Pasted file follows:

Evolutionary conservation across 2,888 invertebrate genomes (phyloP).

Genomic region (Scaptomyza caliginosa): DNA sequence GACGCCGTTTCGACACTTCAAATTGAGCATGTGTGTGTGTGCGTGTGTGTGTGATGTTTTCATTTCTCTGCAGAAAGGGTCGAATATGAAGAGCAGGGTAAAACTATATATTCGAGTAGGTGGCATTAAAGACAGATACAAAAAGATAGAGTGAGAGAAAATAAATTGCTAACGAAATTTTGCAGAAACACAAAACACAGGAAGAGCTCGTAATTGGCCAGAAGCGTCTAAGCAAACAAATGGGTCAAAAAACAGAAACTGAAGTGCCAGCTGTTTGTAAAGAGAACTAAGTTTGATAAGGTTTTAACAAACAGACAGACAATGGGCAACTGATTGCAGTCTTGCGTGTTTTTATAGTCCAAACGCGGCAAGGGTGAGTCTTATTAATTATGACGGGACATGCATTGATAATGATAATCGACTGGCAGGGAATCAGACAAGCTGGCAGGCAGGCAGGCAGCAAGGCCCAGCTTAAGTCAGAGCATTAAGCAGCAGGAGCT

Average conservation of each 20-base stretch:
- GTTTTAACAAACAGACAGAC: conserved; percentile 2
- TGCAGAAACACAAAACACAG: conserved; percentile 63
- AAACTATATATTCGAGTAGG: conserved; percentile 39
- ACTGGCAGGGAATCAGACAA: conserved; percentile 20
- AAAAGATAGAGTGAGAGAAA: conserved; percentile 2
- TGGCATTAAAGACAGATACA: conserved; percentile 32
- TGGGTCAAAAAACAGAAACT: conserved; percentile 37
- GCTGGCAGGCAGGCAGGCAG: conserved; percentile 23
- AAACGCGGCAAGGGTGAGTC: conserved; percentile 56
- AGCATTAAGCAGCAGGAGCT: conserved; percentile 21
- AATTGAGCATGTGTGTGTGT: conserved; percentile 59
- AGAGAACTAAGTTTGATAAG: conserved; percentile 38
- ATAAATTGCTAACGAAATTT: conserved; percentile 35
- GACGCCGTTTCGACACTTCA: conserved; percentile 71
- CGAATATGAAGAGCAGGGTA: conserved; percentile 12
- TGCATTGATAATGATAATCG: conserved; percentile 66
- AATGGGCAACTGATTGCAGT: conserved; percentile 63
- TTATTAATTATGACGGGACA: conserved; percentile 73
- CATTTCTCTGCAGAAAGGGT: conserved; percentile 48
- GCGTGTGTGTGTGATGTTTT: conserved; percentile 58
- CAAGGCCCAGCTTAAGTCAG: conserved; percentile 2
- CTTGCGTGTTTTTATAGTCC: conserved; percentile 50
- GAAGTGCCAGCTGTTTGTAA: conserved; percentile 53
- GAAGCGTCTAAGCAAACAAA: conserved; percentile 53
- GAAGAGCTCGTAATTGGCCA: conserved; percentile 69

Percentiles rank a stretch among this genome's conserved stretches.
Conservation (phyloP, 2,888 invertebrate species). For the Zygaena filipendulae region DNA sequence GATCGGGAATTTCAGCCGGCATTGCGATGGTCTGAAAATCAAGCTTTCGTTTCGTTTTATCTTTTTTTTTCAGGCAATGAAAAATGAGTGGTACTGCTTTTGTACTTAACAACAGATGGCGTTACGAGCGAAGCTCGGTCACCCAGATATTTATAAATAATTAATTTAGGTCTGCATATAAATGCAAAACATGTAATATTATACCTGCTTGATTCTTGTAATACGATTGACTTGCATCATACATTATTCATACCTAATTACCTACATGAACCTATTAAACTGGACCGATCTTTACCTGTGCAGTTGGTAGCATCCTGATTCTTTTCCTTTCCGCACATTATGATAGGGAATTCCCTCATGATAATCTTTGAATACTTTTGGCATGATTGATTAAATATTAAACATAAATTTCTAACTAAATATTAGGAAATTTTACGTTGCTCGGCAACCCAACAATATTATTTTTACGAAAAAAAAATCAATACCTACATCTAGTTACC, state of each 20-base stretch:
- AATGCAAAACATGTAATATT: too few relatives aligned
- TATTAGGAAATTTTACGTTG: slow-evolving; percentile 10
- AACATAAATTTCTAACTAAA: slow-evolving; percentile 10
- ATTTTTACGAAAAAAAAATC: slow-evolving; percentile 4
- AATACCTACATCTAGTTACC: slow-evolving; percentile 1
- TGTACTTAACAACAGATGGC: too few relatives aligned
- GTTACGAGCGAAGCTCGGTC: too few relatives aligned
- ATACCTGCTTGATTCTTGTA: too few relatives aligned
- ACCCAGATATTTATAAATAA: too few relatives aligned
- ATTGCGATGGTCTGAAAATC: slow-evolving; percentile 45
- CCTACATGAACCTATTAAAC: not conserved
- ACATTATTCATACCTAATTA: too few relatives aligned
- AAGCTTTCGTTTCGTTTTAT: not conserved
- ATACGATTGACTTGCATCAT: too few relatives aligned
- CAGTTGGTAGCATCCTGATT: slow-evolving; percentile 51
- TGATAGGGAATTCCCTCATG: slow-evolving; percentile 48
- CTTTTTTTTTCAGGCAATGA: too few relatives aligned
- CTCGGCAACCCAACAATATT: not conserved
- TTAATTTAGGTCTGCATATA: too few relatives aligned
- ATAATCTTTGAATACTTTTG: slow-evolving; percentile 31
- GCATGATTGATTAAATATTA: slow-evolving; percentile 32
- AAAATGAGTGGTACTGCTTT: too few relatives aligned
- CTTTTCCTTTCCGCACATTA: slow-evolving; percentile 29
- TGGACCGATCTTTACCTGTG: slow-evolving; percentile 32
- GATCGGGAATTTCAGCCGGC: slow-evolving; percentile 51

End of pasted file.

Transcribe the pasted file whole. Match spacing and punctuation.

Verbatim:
Evolutionary conservation across 2,888 invertebrate genomes (phyloP).

Genomic region (Scaptomyza caliginosa): DNA sequence GACGCCGTTTCGACACTTCAAATTGAGCATGTGTGTGTGTGCGTGTGTGTGTGATGTTTTCATTTCTCTGCAGAAAGGGTCGAATATGAAGAGCAGGGTAAAACTATATATTCGAGTAGGTGGCATTAAAGACAGATACAAAAAGATAGAGTGAGAGAAAATAAATTGCTAACGAAATTTTGCAGAAACACAAAACACAGGAAGAGCTCGTAATTGGCCAGAAGCGTCTAAGCAAACAAATGGGTCAAAAAACAGAAACTGAAGTGCCAGCTGTTTGTAAAGAGAACTAAGTTTGATAAGGTTTTAACAAACAGACAGACAATGGGCAACTGATTGCAGTCTTGCGTGTTTTTATAGTCCAAACGCGGCAAGGGTGAGTCTTATTAATTATGACGGGACATGCATTGATAATGATAATCGACTGGCAGGGAATCAGACAAGCTGGCAGGCAGGCAGGCAGCAAGGCCCAGCTTAAGTCAGAGCATTAAGCAGCAGGAGCT

Average conservation of each 20-base stretch:
- GTTTTAACAAACAGACAGAC: conserved; percentile 2
- TGCAGAAACACAAAACACAG: conserved; percentile 63
- AAACTATATATTCGAGTAGG: conserved; percentile 39
- ACTGGCAGGGAATCAGACAA: conserved; percentile 20
- AAAAGATAGAGTGAGAGAAA: conserved; percentile 2
- TGGCATTAAAGACAGATACA: conserved; percentile 32
- TGGGTCAAAAAACAGAAACT: conserved; percentile 37
- GCTGGCAGGCAGGCAGGCAG: conserved; percentile 23
- AAACGCGGCAAGGGTGAGTC: conserved; percentile 56
- AGCATTAAGCAGCAGGAGCT: conserved; percentile 21
- AATTGAGCATGTGTGTGTGT: conserved; percentile 59
- AGAGAACTAAGTTTGATAAG: conserved; percentile 38
- ATAAATTGCTAACGAAATTT: conserved; percentile 35
- GACGCCGTTTCGACACTTCA: conserved; percentile 71
- CGAATATGAAGAGCAGGGTA: conserved; percentile 12
- TGCATTGATAATGATAATCG: conserved; percentile 66
- AATGGGCAACTGATTGCAGT: conserved; percentile 63
- TTATTAATTATGACGGGACA: conserved; percentile 73
- CATTTCTCTGCAGAAAGGGT: conserved; percentile 48
- GCGTGTGTGTGTGATGTTTT: conserved; percentile 58
- CAAGGCCCAGCTTAAGTCAG: conserved; percentile 2
- CTTGCGTGTTTTTATAGTCC: conserved; percentile 50
- GAAGTGCCAGCTGTTTGTAA: conserved; percentile 53
- GAAGCGTCTAAGCAAACAAA: conserved; percentile 53
- GAAGAGCTCGTAATTGGCCA: conserved; percentile 69

Percentiles rank a stretch among this genome's conserved stretches.
Conservation (phyloP, 2,888 invertebrate species). For the Zygaena filipendulae region DNA sequence GATCGGGAATTTCAGCCGGCATTGCGATGGTCTGAAAATCAAGCTTTCGTTTCGTTTTATCTTTTTTTTTCAGGCAATGAAAAATGAGTGGTACTGCTTTTGTACTTAACAACAGATGGCGTTACGAGCGAAGCTCGGTCACCCAGATATTTATAAATAATTAATTTAGGTCTGCATATAAATGCAAAACATGTAATATTATACCTGCTTGATTCTTGTAATACGATTGACTTGCATCATACATTATTCATACCTAATTACCTACATGAACCTATTAAACTGGACCGATCTTTACCTGTGCAGTTGGTAGCATCCTGATTCTTTTCCTTTCCGCACATTATGATAGGGAATTCCCTCATGATAATCTTTGAATACTTTTGGCATGATTGATTAAATATTAAACATAAATTTCTAACTAAATATTAGGAAATTTTACGTTGCTCGGCAACCCAACAATATTATTTTTACGAAAAAAAAATCAATACCTACATCTAGTTACC, state of each 20-base stretch:
- AATGCAAAACATGTAATATT: too few relatives aligned
- TATTAGGAAATTTTACGTTG: slow-evolving; percentile 10
- AACATAAATTTCTAACTAAA: slow-evolving; percentile 10
- ATTTTTACGAAAAAAAAATC: slow-evolving; percentile 4
- AATACCTACATCTAGTTACC: slow-evolving; percentile 1
- TGTACTTAACAACAGATGGC: too few relatives aligned
- GTTACGAGCGAAGCTCGGTC: too few relatives aligned
- ATACCTGCTTGATTCTTGTA: too few relatives aligned
- ACCCAGATATTTATAAATAA: too few relatives aligned
- ATTGCGATGGTCTGAAAATC: slow-evolving; percentile 45
- CCTACATGAACCTATTAAAC: not conserved
- ACATTATTCATACCTAATTA: too few relatives aligned
- AAGCTTTCGTTTCGTTTTAT: not conserved
- ATACGATTGACTTGCATCAT: too few relatives aligned
- CAGTTGGTAGCATCCTGATT: slow-evolving; percentile 51
- TGATAGGGAATTCCCTCATG: slow-evolving; percentile 48
- CTTTTTTTTTCAGGCAATGA: too few relatives aligned
- CTCGGCAACCCAACAATATT: not conserved
- TTAATTTAGGTCTGCATATA: too few relatives aligned
- ATAATCTTTGAATACTTTTG: slow-evolving; percentile 31
- GCATGATTGATTAAATATTA: slow-evolving; percentile 32
- AAAATGAGTGGTACTGCTTT: too few relatives aligned
- CTTTTCCTTTCCGCACATTA: slow-evolving; percentile 29
- TGGACCGATCTTTACCTGTG: slow-evolving; percentile 32
- GATCGGGAATTTCAGCCGGC: slow-evolving; percentile 51